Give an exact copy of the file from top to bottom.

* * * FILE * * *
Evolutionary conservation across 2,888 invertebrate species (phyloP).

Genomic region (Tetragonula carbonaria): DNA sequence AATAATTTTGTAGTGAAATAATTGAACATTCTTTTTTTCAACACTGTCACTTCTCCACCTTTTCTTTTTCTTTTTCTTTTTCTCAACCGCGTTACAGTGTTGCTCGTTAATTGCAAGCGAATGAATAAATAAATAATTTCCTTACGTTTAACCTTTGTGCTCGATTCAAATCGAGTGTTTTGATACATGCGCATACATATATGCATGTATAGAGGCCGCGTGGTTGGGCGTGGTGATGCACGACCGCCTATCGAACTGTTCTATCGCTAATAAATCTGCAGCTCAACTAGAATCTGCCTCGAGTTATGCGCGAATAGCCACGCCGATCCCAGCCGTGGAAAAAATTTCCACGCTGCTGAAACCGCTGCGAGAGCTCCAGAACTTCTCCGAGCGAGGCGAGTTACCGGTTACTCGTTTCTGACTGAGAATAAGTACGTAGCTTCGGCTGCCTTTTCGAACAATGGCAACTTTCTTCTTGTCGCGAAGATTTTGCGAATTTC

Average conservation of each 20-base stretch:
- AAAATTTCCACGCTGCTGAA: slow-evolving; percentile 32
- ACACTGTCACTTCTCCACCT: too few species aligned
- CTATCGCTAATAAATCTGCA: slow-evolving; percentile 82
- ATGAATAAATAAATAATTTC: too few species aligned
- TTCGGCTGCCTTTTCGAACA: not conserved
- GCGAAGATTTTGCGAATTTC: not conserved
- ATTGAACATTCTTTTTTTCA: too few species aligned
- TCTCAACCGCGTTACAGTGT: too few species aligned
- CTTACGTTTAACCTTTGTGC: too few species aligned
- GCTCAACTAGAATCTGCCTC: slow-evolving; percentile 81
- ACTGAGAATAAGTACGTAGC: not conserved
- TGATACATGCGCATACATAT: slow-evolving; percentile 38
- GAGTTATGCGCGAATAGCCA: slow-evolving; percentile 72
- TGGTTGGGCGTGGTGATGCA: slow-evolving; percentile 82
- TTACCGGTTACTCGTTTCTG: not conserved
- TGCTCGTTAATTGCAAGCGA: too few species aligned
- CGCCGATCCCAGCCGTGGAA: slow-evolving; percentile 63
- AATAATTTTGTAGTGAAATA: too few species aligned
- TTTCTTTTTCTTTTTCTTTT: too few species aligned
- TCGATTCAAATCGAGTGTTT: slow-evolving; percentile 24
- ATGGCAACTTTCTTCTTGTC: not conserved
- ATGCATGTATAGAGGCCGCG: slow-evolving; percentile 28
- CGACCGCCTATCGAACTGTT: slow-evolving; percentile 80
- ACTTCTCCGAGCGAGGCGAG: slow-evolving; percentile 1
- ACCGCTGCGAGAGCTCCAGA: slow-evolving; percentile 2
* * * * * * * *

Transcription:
Evolutionary conservation across 2,888 invertebrate species (phyloP).

Genomic region (Tetragonula carbonaria): DNA sequence AATAATTTTGTAGTGAAATAATTGAACATTCTTTTTTTCAACACTGTCACTTCTCCACCTTTTCTTTTTCTTTTTCTTTTTCTCAACCGCGTTACAGTGTTGCTCGTTAATTGCAAGCGAATGAATAAATAAATAATTTCCTTACGTTTAACCTTTGTGCTCGATTCAAATCGAGTGTTTTGATACATGCGCATACATATATGCATGTATAGAGGCCGCGTGGTTGGGCGTGGTGATGCACGACCGCCTATCGAACTGTTCTATCGCTAATAAATCTGCAGCTCAACTAGAATCTGCCTCGAGTTATGCGCGAATAGCCACGCCGATCCCAGCCGTGGAAAAAATTTCCACGCTGCTGAAACCGCTGCGAGAGCTCCAGAACTTCTCCGAGCGAGGCGAGTTACCGGTTACTCGTTTCTGACTGAGAATAAGTACGTAGCTTCGGCTGCCTTTTCGAACAATGGCAACTTTCTTCTTGTCGCGAAGATTTTGCGAATTTC

Average conservation of each 20-base stretch:
- AAAATTTCCACGCTGCTGAA: slow-evolving; percentile 32
- ACACTGTCACTTCTCCACCT: too few species aligned
- CTATCGCTAATAAATCTGCA: slow-evolving; percentile 82
- ATGAATAAATAAATAATTTC: too few species aligned
- TTCGGCTGCCTTTTCGAACA: not conserved
- GCGAAGATTTTGCGAATTTC: not conserved
- ATTGAACATTCTTTTTTTCA: too few species aligned
- TCTCAACCGCGTTACAGTGT: too few species aligned
- CTTACGTTTAACCTTTGTGC: too few species aligned
- GCTCAACTAGAATCTGCCTC: slow-evolving; percentile 81
- ACTGAGAATAAGTACGTAGC: not conserved
- TGATACATGCGCATACATAT: slow-evolving; percentile 38
- GAGTTATGCGCGAATAGCCA: slow-evolving; percentile 72
- TGGTTGGGCGTGGTGATGCA: slow-evolving; percentile 82
- TTACCGGTTACTCGTTTCTG: not conserved
- TGCTCGTTAATTGCAAGCGA: too few species aligned
- CGCCGATCCCAGCCGTGGAA: slow-evolving; percentile 63
- AATAATTTTGTAGTGAAATA: too few species aligned
- TTTCTTTTTCTTTTTCTTTT: too few species aligned
- TCGATTCAAATCGAGTGTTT: slow-evolving; percentile 24
- ATGGCAACTTTCTTCTTGTC: not conserved
- ATGCATGTATAGAGGCCGCG: slow-evolving; percentile 28
- CGACCGCCTATCGAACTGTT: slow-evolving; percentile 80
- ACTTCTCCGAGCGAGGCGAG: slow-evolving; percentile 1
- ACCGCTGCGAGAGCTCCAGA: slow-evolving; percentile 2